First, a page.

Big Momma's House 2 is right up director John Whitesell's alley. He's the guy behind such misses—though not necessarily financially—as Malibu's Most Wanted and See Spot Run and he's right at home here. Whitesell doesn't hold back in (literally and figuratively) pulling the robe off Big Momma but he clearly knows that nothing is to interrupt Lawrence's antics not even the thin story line. Aside from that he knows quite well how to execute thinly veiled rip-offs of the aforementioned Mrs. Doubtfire as well as countless other hidden-motive comedies (i.e. Kindergarten Cop Houseguest et al). Because while the main guise is the Big Momma fat suit Whitesell parades the film about as a feel-good/family flick.
In this film based on the Newbery Award-winning children's book by Kate DiCamillo Opal (AnnaSophia Robb) is a lonely 10-year-old girl who has moved to a sluggish small town in Florida with her preacher father (Jeff Daniels). She has a tough time getting through to her dad: when he is not preaching the gospel he walks around in a haze haunted by the departure of Opal's mother many years before. But when Opal adopts Winn-Dixie named after the supermarket where she found the mutt things start to brighten up for the little girl. With her special companion by her side Opal ends up meeting some pretty interesting people in the town. They include Miss Franny (Eva Marie Saint) the local spinster librarian who spins great stories; Otis (Dave Matthews) the shy drifter working at Gertrude's Pet Shop; and Gloria (Cicely Tyson) an old blind lady living with ghosts from her past. Through Opal's sunny disposition and Winn-Dixie doggone tenaciousness they help the town find their joy and their sorrow. And at the same time they mend Opal's troubled relationship with her father. Collectively now awwww!
All the players fit snugly in this warmhearted movie especially the talented young Robb who makes her feature film debut in Winn-Dixie. It's imperative to cast an adorable child and Robb doesn't disappoint keeping things genuinely fresh with the big eyes infectious smile and Rebecca of Sunnybrook Farm charm. Daniels too doesn't overplay it as the wounded preacher--aptly described by Opal as a turtle--who rarely sticks his head out of his shell. Veterans Eva Marie Saint and Cicely Tyson do what they can with their stereotypical parts as the kindly spinster storyteller and kindly old wise woman respectively. But it's singer-turned-actor Dave Matthews who stands out as the drifter with a troubled past but can "sing most anything " even charming the animals in the pet shop á la the Pied Piper. His poignant performance is up there in the sentiment department.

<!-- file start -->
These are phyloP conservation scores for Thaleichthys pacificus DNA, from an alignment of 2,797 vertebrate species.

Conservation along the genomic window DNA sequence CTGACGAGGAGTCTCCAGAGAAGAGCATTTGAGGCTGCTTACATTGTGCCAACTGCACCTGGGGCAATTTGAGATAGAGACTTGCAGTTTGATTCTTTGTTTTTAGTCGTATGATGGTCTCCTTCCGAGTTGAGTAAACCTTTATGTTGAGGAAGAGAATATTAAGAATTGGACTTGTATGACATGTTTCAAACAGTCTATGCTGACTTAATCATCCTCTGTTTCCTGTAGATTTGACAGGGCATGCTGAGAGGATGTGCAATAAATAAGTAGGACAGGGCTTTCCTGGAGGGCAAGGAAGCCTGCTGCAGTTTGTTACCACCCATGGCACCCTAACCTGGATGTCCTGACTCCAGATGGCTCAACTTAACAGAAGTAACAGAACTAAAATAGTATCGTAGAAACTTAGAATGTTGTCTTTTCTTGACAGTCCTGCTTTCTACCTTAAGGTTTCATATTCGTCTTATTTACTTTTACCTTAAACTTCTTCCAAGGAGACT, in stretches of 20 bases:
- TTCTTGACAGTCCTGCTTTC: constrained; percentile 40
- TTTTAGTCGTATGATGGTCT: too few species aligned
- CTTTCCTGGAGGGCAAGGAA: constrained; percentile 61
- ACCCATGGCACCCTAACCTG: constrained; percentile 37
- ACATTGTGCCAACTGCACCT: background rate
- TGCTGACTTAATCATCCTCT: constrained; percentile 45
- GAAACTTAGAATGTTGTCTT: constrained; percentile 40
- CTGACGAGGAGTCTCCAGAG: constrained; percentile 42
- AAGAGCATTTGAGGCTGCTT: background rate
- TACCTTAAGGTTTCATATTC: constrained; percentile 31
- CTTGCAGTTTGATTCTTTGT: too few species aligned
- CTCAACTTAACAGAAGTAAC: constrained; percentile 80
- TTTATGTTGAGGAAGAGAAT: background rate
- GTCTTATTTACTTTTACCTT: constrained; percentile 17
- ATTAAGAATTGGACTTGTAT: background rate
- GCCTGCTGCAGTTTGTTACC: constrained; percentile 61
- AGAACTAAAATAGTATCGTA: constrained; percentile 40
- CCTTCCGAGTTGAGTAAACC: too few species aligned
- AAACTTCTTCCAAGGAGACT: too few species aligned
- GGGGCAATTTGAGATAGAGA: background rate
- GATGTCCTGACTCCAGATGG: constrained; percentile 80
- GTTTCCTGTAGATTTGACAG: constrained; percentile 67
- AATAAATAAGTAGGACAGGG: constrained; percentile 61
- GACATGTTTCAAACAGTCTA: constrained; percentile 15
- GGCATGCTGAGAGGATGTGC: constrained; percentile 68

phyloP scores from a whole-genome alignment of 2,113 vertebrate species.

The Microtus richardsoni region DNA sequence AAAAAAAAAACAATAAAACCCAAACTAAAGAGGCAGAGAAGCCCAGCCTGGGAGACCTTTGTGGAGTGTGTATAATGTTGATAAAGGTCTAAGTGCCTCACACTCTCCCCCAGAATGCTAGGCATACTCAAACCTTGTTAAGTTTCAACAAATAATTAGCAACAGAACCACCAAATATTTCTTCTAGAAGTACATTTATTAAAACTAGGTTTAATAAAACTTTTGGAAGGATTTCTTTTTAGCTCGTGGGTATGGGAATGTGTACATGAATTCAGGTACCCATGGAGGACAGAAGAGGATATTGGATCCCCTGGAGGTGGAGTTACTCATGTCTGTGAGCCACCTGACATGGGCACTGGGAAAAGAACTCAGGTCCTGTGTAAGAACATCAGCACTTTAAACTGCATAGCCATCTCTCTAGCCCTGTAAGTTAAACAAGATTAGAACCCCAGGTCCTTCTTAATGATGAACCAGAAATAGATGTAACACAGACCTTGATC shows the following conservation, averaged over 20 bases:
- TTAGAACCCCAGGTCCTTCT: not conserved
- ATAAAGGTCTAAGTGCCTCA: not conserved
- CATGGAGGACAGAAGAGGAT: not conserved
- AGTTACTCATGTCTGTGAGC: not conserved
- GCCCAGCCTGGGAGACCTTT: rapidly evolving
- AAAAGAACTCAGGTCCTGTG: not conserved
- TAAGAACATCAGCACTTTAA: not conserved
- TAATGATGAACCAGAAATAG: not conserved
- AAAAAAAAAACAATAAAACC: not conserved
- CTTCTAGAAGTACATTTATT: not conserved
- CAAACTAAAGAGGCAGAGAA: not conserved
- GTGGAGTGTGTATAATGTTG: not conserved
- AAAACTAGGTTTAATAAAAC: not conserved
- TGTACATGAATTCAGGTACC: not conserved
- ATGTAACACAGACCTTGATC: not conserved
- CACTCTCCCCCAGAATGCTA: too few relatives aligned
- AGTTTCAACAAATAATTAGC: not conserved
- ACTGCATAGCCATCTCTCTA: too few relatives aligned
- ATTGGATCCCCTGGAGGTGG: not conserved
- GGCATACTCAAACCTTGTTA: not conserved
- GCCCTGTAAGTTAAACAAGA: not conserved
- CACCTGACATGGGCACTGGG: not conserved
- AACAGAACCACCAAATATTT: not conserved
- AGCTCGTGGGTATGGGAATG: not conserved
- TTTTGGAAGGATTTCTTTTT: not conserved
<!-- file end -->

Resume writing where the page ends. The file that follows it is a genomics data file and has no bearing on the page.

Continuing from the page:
Here we go with the children and the animals again. Wayne Wang (Maid in Manhattan The Joy Luck Club) is the latest director to take a stab at guiding those most unpredictable of actors. As he explains "Sometimes the going is slow. But then suddenly something magical happens that you couldn't possibly have planned or anticipated." It's true. There are definite moments of inspired sweetness especially between Opal and Winn-Dixie played by a Picardy Shepherd a rare breed of dog from France that has the look of a big old lovable mutt. And of course you can't go too wrong using heart-tugging material based on a beloved children's novel on par with Where the Red Fern Grows and Rebecca of Sunnybrook Farm. That's also Because of Winn-Dixie main problem. Fans of the book will certainly love the film but overall it doesn't really offer anything new in this genre. It's the same general premise about the kid and a dog--or a horse a deer whichever animal works best--who can change the lives of those around them just from being pure of heart. Maybe it's the curmudgeon in me but Winn-Dixie just doesn't stand out among the plethora of films similar to it.